Simulation models as used in virtual engineering during development of manufacturing systems can be used during the operation phase of manufacturing systems as well. In order to fully benefit from this, the simulation model must be connected to the physical system and other business operations In this way, information regarding past operation and current status can be fused with information regarding possible future operation, explored through virtual scenarios.
The overall result can be used for decision support in for instance operational planning or service and maintenance. In this way, simulation serves as a tool for arriving at a situation in which the future scenarios are perhaps not completely known, but in which one can readily address the most likely scenarios in an adequate manner.
Artificial intelligence can play a role in virtual manufacturing by improving simulation models or by offering better decision support. Extending the use of simulation models from the design phase to the operation phase also has advantages when new products are to be introduced or the manufacturing system needs to be reconfigured.
Virtual Reality is an attractive option since it offers the user a sense of being immersed in information where objects have a sense of ‘presence’ and allows them to interface with information at full scale if required. A design begins with an image or idea and the concept is disseminated via diagrams and descriptive speech.
Typically, information sources for conducting various virtual reality activities are not one single specific source, but instead all the different technological and business information systems that are used in DoD The integration of these sources is not usually out-of-the-box-solution but most often highly customised solutions, engineered by specialists.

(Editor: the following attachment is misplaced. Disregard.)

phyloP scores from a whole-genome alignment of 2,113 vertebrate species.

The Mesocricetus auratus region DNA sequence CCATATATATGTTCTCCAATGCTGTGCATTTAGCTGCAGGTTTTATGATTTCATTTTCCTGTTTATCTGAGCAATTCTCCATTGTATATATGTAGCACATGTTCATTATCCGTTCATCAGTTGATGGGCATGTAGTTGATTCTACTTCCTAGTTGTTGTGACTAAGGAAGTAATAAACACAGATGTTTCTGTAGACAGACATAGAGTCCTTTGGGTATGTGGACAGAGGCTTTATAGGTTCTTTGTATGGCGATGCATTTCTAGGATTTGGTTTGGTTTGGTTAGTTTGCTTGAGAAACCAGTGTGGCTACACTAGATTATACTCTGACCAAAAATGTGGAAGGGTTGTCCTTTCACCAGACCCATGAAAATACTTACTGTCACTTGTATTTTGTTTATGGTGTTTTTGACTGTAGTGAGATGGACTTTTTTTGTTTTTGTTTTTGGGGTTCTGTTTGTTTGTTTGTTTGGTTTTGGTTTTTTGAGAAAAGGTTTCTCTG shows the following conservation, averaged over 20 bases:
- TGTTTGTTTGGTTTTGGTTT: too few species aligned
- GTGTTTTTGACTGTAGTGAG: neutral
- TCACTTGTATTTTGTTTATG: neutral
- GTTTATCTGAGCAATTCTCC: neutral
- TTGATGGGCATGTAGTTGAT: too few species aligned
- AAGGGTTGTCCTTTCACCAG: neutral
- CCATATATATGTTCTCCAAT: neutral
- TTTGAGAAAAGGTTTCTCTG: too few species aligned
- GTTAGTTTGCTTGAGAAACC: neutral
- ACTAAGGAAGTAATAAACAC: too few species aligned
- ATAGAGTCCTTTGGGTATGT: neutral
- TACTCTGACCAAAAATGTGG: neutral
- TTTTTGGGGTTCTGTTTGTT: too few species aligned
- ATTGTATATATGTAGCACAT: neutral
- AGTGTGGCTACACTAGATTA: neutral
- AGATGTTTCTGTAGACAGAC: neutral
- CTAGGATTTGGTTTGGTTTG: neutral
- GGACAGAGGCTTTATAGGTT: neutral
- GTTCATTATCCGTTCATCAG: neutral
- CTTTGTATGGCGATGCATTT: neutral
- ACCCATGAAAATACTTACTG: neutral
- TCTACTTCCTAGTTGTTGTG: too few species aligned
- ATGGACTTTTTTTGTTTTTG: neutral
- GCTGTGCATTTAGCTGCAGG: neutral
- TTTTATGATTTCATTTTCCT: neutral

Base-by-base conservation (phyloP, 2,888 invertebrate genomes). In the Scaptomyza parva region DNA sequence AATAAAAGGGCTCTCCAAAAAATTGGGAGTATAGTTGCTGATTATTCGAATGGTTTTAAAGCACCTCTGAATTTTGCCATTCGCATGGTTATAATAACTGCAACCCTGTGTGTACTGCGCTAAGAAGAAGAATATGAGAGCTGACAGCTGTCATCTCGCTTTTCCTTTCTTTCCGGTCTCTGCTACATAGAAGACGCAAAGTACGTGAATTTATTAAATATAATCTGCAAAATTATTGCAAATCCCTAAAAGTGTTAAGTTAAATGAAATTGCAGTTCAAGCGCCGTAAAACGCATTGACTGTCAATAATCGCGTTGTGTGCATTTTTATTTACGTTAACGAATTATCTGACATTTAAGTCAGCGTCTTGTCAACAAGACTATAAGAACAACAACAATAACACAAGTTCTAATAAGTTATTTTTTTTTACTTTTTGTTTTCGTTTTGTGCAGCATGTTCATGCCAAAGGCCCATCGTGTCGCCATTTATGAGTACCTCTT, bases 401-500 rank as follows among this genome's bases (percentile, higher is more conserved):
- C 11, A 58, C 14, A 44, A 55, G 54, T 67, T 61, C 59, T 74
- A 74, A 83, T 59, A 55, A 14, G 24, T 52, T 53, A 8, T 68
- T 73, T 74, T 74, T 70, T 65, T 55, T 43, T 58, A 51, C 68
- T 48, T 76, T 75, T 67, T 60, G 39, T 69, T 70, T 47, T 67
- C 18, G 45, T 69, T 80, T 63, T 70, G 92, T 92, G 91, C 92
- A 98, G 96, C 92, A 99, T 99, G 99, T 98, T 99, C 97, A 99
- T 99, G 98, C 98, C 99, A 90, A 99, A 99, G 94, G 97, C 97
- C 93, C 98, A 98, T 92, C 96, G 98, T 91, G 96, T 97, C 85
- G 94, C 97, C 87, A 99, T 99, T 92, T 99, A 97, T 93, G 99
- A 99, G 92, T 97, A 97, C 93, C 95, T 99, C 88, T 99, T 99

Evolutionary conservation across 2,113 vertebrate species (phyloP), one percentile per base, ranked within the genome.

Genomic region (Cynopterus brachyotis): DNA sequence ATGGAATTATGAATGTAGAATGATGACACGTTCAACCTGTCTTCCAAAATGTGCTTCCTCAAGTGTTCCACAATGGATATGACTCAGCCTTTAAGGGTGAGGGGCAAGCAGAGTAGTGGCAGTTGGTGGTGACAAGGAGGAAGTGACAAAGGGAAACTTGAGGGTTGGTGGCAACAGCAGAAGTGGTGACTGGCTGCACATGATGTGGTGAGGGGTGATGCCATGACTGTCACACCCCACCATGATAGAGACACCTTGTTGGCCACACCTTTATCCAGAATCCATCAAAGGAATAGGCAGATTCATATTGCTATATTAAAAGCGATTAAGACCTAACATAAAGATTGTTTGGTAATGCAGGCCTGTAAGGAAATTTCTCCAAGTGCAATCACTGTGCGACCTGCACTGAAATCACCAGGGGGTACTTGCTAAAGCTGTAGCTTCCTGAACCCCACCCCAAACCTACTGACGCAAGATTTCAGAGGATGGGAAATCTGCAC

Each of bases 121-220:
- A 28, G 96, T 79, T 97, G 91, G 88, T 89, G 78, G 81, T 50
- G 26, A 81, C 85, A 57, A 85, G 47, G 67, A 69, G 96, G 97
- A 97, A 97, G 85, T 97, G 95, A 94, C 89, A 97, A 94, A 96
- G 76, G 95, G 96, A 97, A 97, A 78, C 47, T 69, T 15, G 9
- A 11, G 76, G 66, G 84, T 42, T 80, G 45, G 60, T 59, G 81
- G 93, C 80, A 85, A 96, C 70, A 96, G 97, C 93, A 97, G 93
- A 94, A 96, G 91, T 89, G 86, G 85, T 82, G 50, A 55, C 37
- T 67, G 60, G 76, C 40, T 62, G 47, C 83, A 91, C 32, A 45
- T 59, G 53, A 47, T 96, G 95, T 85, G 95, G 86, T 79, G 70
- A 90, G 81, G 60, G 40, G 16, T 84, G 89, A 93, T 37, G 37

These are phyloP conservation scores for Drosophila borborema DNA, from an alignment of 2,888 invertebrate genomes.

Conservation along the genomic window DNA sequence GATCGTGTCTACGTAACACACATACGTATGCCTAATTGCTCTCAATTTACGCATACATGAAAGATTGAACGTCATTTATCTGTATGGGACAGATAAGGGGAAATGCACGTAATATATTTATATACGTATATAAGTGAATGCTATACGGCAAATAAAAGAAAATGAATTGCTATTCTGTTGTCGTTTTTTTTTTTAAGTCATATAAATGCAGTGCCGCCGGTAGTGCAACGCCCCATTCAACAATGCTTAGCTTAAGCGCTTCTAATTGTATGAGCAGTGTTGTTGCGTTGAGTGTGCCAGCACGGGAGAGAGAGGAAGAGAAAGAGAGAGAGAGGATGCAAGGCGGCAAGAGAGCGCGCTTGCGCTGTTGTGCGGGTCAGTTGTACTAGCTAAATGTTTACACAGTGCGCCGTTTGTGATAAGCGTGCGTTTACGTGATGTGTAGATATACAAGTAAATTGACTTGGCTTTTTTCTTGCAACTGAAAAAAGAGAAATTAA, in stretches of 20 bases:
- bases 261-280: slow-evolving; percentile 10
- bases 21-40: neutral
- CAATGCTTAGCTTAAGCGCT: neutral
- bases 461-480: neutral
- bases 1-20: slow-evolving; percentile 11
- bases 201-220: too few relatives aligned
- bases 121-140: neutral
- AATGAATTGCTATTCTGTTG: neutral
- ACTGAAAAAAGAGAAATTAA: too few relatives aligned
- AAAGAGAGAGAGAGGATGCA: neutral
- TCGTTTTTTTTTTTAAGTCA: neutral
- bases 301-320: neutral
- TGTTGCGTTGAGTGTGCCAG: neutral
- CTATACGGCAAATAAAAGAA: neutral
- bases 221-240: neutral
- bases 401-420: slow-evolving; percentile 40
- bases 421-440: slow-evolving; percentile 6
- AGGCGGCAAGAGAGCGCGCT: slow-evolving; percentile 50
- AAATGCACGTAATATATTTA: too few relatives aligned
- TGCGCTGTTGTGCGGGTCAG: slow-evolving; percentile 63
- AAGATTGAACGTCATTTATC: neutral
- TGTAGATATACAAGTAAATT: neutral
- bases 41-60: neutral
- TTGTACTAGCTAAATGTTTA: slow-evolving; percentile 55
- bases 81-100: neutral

Information valuable in virtual reality manufacturing has the same problem as any other piece of information; it is often bound to the structure used by business system it was created in. The lack of possibility to use a common format for all information, not depending on any application tool, poses problems.
There are three typical scenarios: 1) The information exists and it can be used directly or converted to a format that can be used, 2) The information exists but it cannot be translated into a format that can be read by the virtual design tool so information has to be recreated in a new format, 3) The information is not available and has to be created or collected. The lesson learned here is that if the information exists, it makes sense to have it presented in a format that is more or less neutral.
During the early stages of design, designers may employ a range of tools and techniques while involved in key activities such as generating, selecting, and evaluating design concepts. These tools may include sketching, building prototypes, other types of modeling, or verbal or written text about a design idea.
In particular, the process of constructing physical prototypes of a design idea can uncover important design issues not be apparent from a 2D representation such as a sketch. Also, the hands-on experience of manipulating materials for a prototype, including fabrication of components and assembly, provides the designer with an opportunity to interact with a design, particularly to explore the space of design concepts, generate new designs or start to pare down the design space.
A key experimental field of application for virtual prototyping can be separated into two categories: 1) user point of view and ability to use a product, and 2) concerns user point of view and capacity to perform, without additional risks, the assembly of the product as well as the tasks associated to his workstation. User point of view with a focus on the importance of behaviour input observations to the design process.
Virtual Reality can facilitate the involvement of external stakeholders in product design. Stakeholder involvement can improve the information quality and quantity; end-user feedback for instance facilitates concept generation and selection, or identifies usability issues in an early stage. But with only limited design information available it is difficult to provide stakeholders with a clear presentation of a product concept and future use context so virtual reality tech must to create realistic concept representations in the early stages of the design process.
Virtual Reality tech creates an alternative reality in which worlds, objects and characters can be experienced that may not yet be available in reality so stakeholders are allowed to not only see the future product- achieved with concept sketch or mockup, but also experience the product and the interactions with its use context.
Rapid Prototyping technologies are increasingly being applied to produce functional prototypes and the direct manufacturing of small components. Despite its flexibility, these systems have common drawbacks such as slow build rates, a limited number of build axes and the need for post processing.